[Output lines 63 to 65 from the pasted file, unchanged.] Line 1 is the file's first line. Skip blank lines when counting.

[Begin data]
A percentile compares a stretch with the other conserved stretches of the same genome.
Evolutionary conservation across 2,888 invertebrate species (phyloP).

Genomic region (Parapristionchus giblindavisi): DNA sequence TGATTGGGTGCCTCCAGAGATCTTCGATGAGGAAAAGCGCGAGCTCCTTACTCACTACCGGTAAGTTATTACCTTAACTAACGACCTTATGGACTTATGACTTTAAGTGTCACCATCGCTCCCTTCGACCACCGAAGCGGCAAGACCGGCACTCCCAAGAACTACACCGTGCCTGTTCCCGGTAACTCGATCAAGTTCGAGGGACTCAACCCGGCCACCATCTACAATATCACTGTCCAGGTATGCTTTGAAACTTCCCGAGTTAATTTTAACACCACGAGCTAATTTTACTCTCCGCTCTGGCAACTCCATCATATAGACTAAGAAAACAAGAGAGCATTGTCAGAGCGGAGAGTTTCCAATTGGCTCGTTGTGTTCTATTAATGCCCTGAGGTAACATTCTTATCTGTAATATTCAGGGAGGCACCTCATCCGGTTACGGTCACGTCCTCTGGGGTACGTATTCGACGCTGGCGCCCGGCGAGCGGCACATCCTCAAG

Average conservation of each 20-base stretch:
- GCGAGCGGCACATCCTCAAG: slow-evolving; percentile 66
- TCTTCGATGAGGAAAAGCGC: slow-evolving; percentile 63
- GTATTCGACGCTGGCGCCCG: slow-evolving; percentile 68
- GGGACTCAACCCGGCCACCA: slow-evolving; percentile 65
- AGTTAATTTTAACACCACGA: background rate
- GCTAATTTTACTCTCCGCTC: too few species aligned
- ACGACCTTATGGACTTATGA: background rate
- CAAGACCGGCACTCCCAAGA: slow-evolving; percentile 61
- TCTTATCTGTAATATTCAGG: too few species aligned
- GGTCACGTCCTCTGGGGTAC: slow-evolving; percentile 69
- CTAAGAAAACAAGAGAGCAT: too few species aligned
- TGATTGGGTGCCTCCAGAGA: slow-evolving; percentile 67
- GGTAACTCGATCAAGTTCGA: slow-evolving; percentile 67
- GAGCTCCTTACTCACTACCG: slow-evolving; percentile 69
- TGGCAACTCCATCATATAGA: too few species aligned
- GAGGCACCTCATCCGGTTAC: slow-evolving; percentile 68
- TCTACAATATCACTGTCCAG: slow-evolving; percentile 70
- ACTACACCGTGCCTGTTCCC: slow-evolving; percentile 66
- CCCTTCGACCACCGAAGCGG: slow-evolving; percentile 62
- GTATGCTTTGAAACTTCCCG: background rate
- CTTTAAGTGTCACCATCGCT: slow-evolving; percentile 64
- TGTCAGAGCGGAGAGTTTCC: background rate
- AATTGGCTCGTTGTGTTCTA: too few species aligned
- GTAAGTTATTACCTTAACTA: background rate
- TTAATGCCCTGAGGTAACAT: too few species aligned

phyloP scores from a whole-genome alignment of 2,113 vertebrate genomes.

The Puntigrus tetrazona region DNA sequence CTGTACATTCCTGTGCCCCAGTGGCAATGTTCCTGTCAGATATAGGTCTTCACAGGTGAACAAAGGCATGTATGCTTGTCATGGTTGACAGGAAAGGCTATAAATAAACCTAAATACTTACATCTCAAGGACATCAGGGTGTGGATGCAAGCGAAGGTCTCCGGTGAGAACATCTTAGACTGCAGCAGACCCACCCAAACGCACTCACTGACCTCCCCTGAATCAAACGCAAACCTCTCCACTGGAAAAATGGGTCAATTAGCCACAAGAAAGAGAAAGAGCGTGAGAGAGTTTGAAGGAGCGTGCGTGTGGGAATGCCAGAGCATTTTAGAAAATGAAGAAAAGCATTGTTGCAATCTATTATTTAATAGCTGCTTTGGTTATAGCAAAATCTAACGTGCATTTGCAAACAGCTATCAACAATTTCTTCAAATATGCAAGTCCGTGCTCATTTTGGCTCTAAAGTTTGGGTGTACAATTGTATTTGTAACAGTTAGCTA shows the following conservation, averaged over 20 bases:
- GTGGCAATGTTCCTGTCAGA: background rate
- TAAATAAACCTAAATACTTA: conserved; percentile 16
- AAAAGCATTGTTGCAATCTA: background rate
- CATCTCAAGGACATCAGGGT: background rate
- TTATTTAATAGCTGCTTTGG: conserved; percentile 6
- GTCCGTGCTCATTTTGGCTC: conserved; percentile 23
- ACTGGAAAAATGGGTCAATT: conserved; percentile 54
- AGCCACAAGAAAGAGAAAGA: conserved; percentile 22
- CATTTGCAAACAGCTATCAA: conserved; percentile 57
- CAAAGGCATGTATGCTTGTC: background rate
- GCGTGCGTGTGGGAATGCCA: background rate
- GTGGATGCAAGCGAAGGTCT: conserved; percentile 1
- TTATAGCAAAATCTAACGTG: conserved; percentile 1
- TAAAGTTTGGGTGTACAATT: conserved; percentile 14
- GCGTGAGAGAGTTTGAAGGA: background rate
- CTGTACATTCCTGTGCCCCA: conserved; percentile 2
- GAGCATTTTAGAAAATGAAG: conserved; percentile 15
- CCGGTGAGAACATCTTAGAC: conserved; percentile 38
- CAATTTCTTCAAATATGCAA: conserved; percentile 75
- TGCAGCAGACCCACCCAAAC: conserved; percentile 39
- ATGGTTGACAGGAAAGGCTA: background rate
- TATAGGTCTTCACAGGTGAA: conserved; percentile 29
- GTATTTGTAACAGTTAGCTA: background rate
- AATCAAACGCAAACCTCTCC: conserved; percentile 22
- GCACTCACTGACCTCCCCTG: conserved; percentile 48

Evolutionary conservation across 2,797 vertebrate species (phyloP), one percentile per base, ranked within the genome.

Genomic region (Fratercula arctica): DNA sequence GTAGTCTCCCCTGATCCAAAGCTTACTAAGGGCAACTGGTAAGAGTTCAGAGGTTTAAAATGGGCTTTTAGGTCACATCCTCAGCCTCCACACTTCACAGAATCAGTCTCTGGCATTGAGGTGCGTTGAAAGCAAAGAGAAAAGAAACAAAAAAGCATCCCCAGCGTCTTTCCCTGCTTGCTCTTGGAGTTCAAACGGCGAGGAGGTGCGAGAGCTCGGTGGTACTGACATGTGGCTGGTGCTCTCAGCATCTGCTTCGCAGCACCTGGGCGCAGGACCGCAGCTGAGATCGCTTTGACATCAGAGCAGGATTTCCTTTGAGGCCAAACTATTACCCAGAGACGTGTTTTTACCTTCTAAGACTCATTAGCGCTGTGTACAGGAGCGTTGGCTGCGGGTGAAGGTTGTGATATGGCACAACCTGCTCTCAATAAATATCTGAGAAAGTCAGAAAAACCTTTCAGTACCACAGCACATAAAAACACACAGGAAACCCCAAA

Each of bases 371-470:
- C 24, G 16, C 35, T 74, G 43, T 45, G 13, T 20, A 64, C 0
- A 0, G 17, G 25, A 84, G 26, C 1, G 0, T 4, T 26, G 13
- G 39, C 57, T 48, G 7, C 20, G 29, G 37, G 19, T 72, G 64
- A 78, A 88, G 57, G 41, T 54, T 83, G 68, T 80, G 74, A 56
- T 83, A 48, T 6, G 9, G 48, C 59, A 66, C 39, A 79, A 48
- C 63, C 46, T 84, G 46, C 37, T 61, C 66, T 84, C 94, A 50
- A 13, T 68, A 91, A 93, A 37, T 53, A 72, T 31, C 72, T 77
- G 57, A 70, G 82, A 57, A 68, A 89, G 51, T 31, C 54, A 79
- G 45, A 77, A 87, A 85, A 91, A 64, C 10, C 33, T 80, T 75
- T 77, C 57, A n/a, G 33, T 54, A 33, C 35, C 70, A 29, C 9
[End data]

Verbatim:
- A 78, A 88, G 57, G 41, T 54, T 83, G 68, T 80, G 74, A 56
- T 83, A 48, T 6, G 9, G 48, C 59, A 66, C 39, A 79, A 48
- C 63, C 46, T 84, G 46, C 37, T 61, C 66, T 84, C 94, A 50